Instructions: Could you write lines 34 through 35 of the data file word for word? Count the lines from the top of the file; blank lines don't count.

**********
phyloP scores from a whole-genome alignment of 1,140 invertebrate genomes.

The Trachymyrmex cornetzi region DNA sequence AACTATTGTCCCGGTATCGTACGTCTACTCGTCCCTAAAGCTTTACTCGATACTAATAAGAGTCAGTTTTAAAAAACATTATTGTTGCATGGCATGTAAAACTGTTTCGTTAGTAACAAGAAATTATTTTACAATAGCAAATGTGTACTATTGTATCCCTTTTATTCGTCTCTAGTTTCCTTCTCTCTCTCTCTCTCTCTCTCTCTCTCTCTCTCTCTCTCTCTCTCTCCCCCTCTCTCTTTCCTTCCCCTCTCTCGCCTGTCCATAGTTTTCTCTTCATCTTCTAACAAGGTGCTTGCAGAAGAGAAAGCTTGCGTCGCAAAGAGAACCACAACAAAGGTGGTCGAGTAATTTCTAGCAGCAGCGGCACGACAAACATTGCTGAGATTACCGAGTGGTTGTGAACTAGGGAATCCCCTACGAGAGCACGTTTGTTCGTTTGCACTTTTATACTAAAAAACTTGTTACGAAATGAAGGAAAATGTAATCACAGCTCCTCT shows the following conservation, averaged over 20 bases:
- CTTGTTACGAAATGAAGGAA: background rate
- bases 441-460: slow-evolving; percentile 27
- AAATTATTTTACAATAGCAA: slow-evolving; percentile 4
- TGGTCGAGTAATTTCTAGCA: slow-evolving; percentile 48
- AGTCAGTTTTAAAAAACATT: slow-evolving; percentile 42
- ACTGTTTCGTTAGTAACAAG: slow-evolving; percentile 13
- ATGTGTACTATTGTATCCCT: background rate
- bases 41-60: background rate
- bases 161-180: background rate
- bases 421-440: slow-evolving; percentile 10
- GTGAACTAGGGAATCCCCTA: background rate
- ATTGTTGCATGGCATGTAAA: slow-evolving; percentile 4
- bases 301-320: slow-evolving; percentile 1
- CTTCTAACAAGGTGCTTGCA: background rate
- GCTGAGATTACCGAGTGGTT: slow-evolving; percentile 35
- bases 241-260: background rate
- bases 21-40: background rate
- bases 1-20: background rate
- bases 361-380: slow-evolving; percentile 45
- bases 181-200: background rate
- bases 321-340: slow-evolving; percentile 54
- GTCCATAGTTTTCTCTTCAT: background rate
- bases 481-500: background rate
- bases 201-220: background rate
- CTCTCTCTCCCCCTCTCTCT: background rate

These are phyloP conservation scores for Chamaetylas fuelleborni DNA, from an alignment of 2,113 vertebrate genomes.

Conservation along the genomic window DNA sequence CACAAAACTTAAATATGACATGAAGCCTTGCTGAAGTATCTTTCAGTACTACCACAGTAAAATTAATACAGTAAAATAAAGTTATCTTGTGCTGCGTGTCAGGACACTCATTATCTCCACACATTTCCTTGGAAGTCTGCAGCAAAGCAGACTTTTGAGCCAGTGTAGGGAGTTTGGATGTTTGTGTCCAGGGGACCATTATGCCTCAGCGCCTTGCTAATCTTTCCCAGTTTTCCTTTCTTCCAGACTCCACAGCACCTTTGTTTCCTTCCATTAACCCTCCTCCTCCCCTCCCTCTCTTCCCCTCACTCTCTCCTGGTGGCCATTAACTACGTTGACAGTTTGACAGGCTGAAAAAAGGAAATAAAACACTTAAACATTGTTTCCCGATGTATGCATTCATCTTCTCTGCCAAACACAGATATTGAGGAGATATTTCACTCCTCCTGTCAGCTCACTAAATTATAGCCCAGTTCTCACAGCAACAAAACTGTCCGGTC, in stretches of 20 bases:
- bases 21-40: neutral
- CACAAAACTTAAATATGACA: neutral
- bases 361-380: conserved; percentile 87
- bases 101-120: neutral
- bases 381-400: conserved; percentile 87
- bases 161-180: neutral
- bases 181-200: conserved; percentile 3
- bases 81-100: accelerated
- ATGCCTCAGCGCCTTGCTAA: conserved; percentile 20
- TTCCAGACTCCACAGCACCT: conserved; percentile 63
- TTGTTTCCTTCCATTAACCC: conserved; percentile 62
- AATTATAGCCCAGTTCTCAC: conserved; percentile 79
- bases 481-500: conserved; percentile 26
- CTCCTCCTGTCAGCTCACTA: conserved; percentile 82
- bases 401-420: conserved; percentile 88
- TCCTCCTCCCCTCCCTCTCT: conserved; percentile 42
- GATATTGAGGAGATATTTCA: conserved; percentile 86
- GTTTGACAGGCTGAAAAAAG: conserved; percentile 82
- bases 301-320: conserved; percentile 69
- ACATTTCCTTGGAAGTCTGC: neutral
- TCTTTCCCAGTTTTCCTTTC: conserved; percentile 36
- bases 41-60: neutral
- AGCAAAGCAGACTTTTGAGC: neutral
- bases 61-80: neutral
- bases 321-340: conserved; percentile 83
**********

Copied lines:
- bases 381-400: conserved; percentile 87
- bases 161-180: neutral